I had so much fun designing my bridal bouquet and other floral arrangements for my wedding and wanted to share that experience with you all in case there are any brides-to-be out there wondering whether or not they should DIY their own flowers, and if so, where to start. Here is a little three-part mini series describing my process so that you can have an idea of what it was like for one bride to go through it all. I can’t speak for all brides nor do I believe that my process is one size fits all. However, hopefully this series will give you some ideas to consider and you can decide for yourself if you want to DIY all things floral or outsource some or all of it to others.
For the first part of this series, I will discuss my bridal bouquet, which I LOVED! Every time I look at our wedding photos I remember that day fondly… and I also stare at my bouquet a lot. Fresh flowers don’t last long, but I am thankful for photos that can capture their temporal beauty!
Deciding what the bouquet would look like required a lot more thought than I had anticipated. However, part of the reason this was rather time-consuming is because I am quite detail-oriented, particularly when it comes to aesthetics. I’ve created the following list to outline my process and hopefully help you in yours:
How to Design Your Bridal Bouquet:
Choose your wedding dress first. I strongly believe that a bridal bouquet should complement the wedding dress and not the other way around. So order or buy your dress before designing your bouquet. Remember to have pictures taken of yourself in the dress so you can look at the pictures when considering the bouquet.
2. WEDDING COLORS:
Choose your wedding colors. If you know in general what colors you would like for the wedding party but are not sure how to incorporate them, consider incorporating some into the dresses, some into the tuxes/suits, and some into the flowers (bouquets, boutonnieres, corsages, etc).
Now, with some pictures of yourself in your wedding dress in hand (or in your phone) and colors established, consider the style and structure of your dress and the style and structure of your bouquet and how they will work together (composition). Yes, we are getting artsy here. I have a background in art so forgive me if I use some foreign terms.
Let me use my own dress as an example. Originally I thought I wanted a huge, whimsical bouquet with a lot of different types of flowers and greenery. I couldn’t wait to plan my wedding so that I could finally have The Bouquet of My Dreams. However, the more I considered the dress I had chosen, the more I realized that the bouquet in my mind would not work well with the dress. I really liked how clean-cut, modern, and minimalistic the front paneling and silhouette of my dress was, and a large whimsical bouquet would cover up or distract from the simple and sleek look of the dress.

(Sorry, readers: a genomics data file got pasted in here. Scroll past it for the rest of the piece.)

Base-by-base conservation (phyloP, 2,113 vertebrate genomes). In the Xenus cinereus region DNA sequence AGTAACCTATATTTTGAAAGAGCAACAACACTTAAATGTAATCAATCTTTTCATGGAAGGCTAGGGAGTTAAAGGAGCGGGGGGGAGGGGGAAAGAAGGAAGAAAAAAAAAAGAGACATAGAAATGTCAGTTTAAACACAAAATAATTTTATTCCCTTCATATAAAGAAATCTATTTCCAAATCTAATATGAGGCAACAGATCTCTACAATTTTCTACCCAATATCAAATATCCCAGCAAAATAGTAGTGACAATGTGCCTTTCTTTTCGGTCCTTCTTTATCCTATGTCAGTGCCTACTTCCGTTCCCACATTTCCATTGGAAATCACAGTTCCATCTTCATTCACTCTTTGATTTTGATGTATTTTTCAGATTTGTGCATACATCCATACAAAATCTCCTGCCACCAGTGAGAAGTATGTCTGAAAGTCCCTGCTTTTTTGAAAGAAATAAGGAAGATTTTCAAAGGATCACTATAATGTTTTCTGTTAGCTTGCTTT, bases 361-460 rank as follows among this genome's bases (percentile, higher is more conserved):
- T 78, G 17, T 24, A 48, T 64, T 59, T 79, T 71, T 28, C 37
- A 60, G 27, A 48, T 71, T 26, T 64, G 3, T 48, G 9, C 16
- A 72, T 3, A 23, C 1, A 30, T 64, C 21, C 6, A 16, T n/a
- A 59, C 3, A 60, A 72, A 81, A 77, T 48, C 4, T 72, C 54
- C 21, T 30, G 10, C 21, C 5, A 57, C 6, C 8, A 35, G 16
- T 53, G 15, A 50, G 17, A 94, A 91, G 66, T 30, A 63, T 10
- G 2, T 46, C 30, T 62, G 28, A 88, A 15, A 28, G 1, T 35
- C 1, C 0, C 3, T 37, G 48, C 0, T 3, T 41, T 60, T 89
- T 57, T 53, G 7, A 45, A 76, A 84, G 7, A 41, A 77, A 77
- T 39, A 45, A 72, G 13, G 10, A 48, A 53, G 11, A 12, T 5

I had also considered a cascading bouquet, but since I liked the clean, smooth drop of the front of the dress, I decided on a round bouquet to contrast with and highlight the vertical drop. And although the “organically round” bouquets are very beautiful (like the ones with eucalyptus or other greenery sticking out of it), I figured a bouquet that was precisely round would work better with the structure and crisp lines of the dress. So consider how you want your bouquet to complement your dress and how you want the two to work together!
4. BOUQUET COLORS:
Consider the color(s) of your bouquet and bridesmaid bouquets. Most wedding photos I have seen usually have the bridal bouquet look very similar to the bridesmaid bouquets, except the bride’s is bigger. I personally think having the colors of the bridal bouquet be a bit different from the bridesmaid bouquets is a better contrast than size and draws the eye to the bride instead of the bridesmaids. See my next point on size for why I believe this.
As I mentioned in my post Top 6 Things I Don’t Regret Spending Money on for Our Wedding (post coming soon), I had considered wearing a colored gown on my wedding day, but finally decided to stick with the traditional white dress. With a white dress, however, I was craving bold and vibrant colors and really wanted to add some to the bouquet. Originally, I was going to have a bouquet intermixed with the different colors I had chosen for the wedding party but that seemed too visually chaotic for the simple and structured look I was going for. I finally understood why British royals like Kate Middleton and Meghan Markle went with small bouquets of white flowers for their wedding day – the bouquets drew the focus to their dresses, not to the flowers. So I considered a white bouquet for a while. But I really wanted my bouquet to drip with color.